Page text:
President Pranab Mukherjee presented the award to Chamling during the World Sustainable Development Summit organized by The Energy and Resources Institute (TERI) in New Delhi.

The award was presented to Chamling in recognition of his vision and leadership in environment and sustainable development leading to the establishment of Sikkim as the first and only organic state in the country.

Initiatives taken by Pawan Chamling

Sikkim is known as the Land of Flower and holds a population of around six lakhs.

Around 75000 hectares of land has been converted into certified organic farms over the years following the guidelines as prescribed by National Programme for Organic Production.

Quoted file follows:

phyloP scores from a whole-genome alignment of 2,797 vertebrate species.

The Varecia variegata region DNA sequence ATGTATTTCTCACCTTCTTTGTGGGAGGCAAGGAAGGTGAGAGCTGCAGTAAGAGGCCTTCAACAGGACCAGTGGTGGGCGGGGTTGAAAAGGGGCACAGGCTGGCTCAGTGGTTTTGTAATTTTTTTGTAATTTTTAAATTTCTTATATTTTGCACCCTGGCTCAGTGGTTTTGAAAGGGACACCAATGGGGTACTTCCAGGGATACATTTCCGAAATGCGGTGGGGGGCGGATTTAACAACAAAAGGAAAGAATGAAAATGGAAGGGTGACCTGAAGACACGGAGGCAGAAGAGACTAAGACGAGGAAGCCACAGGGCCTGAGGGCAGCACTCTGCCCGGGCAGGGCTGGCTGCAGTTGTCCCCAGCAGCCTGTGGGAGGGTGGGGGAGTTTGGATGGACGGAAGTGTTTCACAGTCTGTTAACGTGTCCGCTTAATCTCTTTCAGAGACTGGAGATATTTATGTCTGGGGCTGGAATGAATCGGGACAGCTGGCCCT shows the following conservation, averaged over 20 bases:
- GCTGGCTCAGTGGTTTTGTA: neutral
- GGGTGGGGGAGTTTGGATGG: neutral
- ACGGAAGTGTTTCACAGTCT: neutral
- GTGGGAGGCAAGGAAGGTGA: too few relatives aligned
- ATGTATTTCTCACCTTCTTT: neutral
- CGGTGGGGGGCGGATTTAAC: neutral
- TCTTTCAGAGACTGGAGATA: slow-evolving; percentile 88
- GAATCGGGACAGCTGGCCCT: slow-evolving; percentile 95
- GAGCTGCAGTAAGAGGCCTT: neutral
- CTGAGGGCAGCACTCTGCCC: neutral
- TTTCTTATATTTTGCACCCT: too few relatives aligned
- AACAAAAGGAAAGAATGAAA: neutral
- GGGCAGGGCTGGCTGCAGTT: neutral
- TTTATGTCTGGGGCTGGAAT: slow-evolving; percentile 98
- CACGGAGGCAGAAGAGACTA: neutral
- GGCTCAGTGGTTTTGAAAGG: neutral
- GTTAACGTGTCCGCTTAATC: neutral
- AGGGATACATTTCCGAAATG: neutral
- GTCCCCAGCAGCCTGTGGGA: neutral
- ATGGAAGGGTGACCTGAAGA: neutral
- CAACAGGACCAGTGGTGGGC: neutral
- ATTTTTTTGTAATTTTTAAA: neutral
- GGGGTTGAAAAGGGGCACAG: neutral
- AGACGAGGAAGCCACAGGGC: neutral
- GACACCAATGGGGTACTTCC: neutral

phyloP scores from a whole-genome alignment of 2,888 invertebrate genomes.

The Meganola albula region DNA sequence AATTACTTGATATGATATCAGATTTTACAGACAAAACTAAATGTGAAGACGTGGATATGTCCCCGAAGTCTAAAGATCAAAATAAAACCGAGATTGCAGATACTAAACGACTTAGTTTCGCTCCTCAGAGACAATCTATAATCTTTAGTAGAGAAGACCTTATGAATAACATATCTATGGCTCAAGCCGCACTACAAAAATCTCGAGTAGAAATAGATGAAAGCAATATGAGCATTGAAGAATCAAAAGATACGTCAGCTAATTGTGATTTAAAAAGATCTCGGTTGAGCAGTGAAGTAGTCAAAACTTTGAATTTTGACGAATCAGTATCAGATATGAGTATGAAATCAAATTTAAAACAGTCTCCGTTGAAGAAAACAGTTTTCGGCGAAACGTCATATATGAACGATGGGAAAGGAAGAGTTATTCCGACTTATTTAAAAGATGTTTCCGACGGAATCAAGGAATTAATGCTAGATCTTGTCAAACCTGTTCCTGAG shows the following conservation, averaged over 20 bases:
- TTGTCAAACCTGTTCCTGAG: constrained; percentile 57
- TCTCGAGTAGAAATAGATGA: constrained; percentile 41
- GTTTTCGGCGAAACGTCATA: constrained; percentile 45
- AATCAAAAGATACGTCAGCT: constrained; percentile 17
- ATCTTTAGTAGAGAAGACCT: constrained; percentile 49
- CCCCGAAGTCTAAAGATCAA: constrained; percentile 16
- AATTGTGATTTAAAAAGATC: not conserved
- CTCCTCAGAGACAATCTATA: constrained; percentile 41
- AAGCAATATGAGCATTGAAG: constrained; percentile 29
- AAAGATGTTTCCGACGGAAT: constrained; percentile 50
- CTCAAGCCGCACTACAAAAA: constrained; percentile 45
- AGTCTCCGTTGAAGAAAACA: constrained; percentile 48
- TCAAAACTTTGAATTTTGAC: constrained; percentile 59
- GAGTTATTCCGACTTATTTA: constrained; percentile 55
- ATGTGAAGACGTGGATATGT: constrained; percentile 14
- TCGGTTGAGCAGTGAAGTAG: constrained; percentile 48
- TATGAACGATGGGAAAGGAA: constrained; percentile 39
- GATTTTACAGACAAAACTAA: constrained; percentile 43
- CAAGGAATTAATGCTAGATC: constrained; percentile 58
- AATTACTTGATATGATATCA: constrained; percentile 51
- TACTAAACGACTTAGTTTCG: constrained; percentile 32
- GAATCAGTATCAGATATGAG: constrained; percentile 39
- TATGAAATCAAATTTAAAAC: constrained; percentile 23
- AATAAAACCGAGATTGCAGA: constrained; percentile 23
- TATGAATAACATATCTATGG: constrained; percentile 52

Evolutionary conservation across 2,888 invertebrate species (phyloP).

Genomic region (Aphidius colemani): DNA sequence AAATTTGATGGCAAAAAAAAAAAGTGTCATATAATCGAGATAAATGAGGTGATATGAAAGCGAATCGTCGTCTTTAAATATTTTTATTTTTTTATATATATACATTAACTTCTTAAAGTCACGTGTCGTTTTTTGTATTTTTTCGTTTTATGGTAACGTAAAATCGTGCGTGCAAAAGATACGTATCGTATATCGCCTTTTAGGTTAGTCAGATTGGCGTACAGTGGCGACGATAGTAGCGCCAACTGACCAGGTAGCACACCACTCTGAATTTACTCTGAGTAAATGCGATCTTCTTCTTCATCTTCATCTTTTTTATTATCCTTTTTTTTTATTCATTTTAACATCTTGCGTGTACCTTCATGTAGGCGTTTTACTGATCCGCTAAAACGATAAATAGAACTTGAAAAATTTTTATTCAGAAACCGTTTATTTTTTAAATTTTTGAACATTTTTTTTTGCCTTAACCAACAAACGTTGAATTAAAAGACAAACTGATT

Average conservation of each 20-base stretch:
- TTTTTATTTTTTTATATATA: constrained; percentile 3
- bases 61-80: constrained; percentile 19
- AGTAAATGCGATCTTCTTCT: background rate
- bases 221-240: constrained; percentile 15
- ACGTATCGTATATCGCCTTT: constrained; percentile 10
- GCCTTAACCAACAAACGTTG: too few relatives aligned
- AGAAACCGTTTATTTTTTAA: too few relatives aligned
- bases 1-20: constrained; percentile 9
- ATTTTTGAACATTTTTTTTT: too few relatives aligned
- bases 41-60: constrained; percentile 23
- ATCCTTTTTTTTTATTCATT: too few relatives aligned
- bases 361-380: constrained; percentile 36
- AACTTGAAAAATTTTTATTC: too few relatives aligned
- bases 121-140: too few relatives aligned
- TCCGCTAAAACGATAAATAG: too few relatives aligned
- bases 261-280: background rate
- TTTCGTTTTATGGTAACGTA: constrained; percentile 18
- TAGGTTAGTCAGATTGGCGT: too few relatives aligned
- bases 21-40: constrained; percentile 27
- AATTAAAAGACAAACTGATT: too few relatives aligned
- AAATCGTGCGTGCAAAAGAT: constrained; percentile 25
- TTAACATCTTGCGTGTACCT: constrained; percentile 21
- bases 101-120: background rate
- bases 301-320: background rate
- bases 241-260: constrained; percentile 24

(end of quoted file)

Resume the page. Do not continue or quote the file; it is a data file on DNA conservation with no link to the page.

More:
Sikkim contributes around 80000 million tonnes organic production out of total 1.24 million tonnes of organic production recorded in India.

On the initiative of Chamling, a historic declaration was made through a Resolution in the Sikkim Legislative Assembly on 24 February 2003 for transforming Sikkim into a Total Organic State.

The Sikkim State Organic Board was constituted on 16 September 2003 for outlining policy issues and strategic plans, as well as developing standards and regulations.

The state government stopped procuring chemical fertilizers and chemical pesticides from 2004 onwards and also eliminated the existing subsidy to farmers for procurement of chemical pesticides.

The state government created category-wise organic farming schemes and organic action plans to set the targets of conversion.

Chamling has also taken various green initiatives under which ban on pan masala/gutka was enforced in the entire state in the year 1995.

In 1997, the state government passed an Act on prohibition of throwing of non-degradable garbage in public drains and sewerage.

The state also passed a law for prohibition of smoking in places of public work or in public service vehicles in the state in 1997.